"You'll find me a much more intelligent opponent than my pets I think, though I am working on improving their cognitive abilities." The woman said.

"By including something more intelligent in the mix?" Ed guessed.

"Hmm, yes. I'm getting rather good at this. That first pitiful creature you captured was one of my earlier attempts, the first to survive the transmutation. Given its low intellectual level, I was quite surprised at its escape. I'm having a much better success rate now, and the results are most impressive. After tonight I suppose I'll have to relocate though. Pity."

Why did these assholes always feel the need to talk shit in the middle of a fight? Ed scanned the dimly lit room for other exits, finding none. He could transmute another door, or he could try a transmutation blind. He knew her general position. If he could use the carpet on the stairs to immobilize her . . . was it getting hot in there?

"It's nice when the weather is this humid," he could hear the older woman sigh. "I appreciate the warmth so much more as I get older. And the extra moisture in the air makes it easier for me to keep the house heated in the evening when it gets cool."

The air in the dining room was definitely getting hotter. Mist was gathering on the floor and curling around Ed's legs.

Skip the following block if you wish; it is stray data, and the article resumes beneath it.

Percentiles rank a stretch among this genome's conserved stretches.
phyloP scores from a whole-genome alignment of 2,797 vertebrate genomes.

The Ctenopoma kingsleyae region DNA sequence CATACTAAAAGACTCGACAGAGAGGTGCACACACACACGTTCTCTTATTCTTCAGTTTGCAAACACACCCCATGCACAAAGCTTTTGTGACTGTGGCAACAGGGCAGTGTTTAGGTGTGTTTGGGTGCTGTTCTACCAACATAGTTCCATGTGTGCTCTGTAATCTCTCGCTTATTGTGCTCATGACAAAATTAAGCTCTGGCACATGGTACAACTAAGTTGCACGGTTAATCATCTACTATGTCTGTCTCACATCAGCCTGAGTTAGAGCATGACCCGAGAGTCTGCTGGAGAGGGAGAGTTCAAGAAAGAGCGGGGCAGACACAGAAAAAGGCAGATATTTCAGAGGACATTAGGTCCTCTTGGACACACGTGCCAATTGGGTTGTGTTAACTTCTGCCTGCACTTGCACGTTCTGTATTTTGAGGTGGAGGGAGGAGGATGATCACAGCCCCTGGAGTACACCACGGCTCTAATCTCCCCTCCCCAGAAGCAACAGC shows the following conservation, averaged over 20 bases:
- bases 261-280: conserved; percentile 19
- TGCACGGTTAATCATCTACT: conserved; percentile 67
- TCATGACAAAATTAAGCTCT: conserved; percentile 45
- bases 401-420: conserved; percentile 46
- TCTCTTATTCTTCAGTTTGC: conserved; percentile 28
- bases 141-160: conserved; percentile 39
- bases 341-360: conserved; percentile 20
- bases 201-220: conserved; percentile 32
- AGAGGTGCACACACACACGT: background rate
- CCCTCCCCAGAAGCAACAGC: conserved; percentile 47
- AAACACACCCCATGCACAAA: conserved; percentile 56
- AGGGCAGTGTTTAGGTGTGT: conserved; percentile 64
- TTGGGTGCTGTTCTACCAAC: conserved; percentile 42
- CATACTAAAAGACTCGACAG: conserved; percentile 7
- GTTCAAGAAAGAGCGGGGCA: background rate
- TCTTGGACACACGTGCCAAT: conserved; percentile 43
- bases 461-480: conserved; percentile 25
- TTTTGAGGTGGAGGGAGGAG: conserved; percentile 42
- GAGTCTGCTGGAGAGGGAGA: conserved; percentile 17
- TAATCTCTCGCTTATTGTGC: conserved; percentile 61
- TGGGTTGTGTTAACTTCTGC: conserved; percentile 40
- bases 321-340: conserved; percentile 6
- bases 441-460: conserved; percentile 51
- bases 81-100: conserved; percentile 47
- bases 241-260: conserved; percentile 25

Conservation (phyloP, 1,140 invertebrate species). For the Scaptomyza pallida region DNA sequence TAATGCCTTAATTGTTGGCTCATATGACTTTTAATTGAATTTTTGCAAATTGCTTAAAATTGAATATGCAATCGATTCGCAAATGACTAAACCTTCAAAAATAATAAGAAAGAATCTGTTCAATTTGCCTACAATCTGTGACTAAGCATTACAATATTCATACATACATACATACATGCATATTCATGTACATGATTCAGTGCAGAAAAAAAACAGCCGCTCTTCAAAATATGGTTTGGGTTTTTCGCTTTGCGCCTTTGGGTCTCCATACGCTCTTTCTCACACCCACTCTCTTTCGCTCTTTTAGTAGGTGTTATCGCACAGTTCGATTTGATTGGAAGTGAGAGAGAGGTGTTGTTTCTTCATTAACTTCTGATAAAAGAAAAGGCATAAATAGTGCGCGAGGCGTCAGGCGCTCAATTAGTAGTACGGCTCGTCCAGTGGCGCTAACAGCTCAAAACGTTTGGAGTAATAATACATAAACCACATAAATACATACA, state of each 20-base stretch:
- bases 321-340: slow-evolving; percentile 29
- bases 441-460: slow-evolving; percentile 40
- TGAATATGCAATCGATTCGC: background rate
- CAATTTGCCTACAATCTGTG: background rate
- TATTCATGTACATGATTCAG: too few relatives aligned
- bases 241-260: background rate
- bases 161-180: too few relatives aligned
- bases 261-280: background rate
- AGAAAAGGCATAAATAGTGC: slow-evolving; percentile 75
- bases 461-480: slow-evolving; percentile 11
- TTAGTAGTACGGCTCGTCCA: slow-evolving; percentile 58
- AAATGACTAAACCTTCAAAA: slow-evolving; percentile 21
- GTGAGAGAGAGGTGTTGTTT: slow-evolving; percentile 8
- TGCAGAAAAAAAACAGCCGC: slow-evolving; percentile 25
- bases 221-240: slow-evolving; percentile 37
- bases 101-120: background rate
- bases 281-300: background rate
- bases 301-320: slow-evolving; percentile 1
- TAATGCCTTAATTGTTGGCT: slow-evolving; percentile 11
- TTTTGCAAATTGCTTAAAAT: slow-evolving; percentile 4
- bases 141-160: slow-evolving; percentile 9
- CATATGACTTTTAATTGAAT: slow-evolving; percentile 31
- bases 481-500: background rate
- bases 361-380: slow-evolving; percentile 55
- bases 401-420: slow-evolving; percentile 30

"Of course it takes me a bit longer to heat large volumes of air, but given a little time I can build up quite an impressive temperature."

Ed didn't know if she was bluffing, but he decided that he wasn't going to wait around to find out. He clapped and launched himself from his refuge far into the foyer. Like Mustang, the Autoclave Alchemist's most effective strategy was quick, long range attacks and the older woman was waiting. Her jet of hot vapor missed Ed by inches as two shots rang out from outside the house, distracting her. Ed transmuted a barrage of wooden spikes at the woman as he presented a moving target across the foyer. She pressed her palms together again, and another high speed jet of steam blasted out from between them, directly at Edward.

The young man clapped and sprang forward, flat to the floor, in an attempt to dodge the blast. He felt a searing pain across the left side of his face, neck and back as he pressed his palms down to the hardwood. The blast of scorching hot vapor abruptly stopped as the stairway beneath his attacker's feet suddenly folded up like an accordion, dropping her heavily from the second floor out of sight into another stairwell below the first. Ed charged, automail blade at the ready. As he leaped onto the gap he saw her. Sitting on the steps looking up, teeth bared, right leg strangely twisted, she was bringing her hands together again. Ed lunged to grab her right and slam it backward into the steps as he drove his flesh knee into her gut. The older woman's breath whooshed out and she doubled over.